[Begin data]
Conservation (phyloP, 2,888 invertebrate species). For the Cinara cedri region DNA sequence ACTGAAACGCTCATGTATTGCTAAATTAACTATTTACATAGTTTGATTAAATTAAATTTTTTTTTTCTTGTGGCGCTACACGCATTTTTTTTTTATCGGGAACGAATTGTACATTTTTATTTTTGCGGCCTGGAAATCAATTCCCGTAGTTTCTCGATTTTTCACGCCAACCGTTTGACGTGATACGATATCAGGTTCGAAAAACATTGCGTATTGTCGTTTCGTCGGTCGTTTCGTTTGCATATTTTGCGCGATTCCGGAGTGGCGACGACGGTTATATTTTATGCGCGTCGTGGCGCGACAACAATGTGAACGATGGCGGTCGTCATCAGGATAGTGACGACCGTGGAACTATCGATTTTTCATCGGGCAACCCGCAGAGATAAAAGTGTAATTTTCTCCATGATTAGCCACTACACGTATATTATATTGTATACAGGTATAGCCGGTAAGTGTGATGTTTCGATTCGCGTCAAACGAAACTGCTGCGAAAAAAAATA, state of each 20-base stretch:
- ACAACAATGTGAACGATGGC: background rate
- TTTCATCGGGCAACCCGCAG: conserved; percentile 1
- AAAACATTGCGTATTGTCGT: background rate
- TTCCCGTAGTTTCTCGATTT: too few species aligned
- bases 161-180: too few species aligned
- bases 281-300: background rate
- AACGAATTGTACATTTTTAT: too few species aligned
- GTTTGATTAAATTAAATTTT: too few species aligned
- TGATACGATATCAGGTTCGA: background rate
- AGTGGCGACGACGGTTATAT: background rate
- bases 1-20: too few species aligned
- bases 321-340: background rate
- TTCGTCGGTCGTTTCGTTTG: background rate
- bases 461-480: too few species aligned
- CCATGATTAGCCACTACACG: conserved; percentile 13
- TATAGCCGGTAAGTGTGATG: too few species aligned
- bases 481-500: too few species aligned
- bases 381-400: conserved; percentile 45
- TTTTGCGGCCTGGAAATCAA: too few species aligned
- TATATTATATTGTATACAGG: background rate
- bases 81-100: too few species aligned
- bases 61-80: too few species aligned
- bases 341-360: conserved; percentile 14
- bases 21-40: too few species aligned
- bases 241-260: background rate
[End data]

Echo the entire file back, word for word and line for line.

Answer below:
Conservation (phyloP, 2,888 invertebrate species). For the Cinara cedri region DNA sequence ACTGAAACGCTCATGTATTGCTAAATTAACTATTTACATAGTTTGATTAAATTAAATTTTTTTTTTCTTGTGGCGCTACACGCATTTTTTTTTTATCGGGAACGAATTGTACATTTTTATTTTTGCGGCCTGGAAATCAATTCCCGTAGTTTCTCGATTTTTCACGCCAACCGTTTGACGTGATACGATATCAGGTTCGAAAAACATTGCGTATTGTCGTTTCGTCGGTCGTTTCGTTTGCATATTTTGCGCGATTCCGGAGTGGCGACGACGGTTATATTTTATGCGCGTCGTGGCGCGACAACAATGTGAACGATGGCGGTCGTCATCAGGATAGTGACGACCGTGGAACTATCGATTTTTCATCGGGCAACCCGCAGAGATAAAAGTGTAATTTTCTCCATGATTAGCCACTACACGTATATTATATTGTATACAGGTATAGCCGGTAAGTGTGATGTTTCGATTCGCGTCAAACGAAACTGCTGCGAAAAAAAATA, state of each 20-base stretch:
- ACAACAATGTGAACGATGGC: background rate
- TTTCATCGGGCAACCCGCAG: conserved; percentile 1
- AAAACATTGCGTATTGTCGT: background rate
- TTCCCGTAGTTTCTCGATTT: too few species aligned
- bases 161-180: too few species aligned
- bases 281-300: background rate
- AACGAATTGTACATTTTTAT: too few species aligned
- GTTTGATTAAATTAAATTTT: too few species aligned
- TGATACGATATCAGGTTCGA: background rate
- AGTGGCGACGACGGTTATAT: background rate
- bases 1-20: too few species aligned
- bases 321-340: background rate
- TTCGTCGGTCGTTTCGTTTG: background rate
- bases 461-480: too few species aligned
- CCATGATTAGCCACTACACG: conserved; percentile 13
- TATAGCCGGTAAGTGTGATG: too few species aligned
- bases 481-500: too few species aligned
- bases 381-400: conserved; percentile 45
- TTTTGCGGCCTGGAAATCAA: too few species aligned
- TATATTATATTGTATACAGG: background rate
- bases 81-100: too few species aligned
- bases 61-80: too few species aligned
- bases 341-360: conserved; percentile 14
- bases 21-40: too few species aligned
- bases 241-260: background rate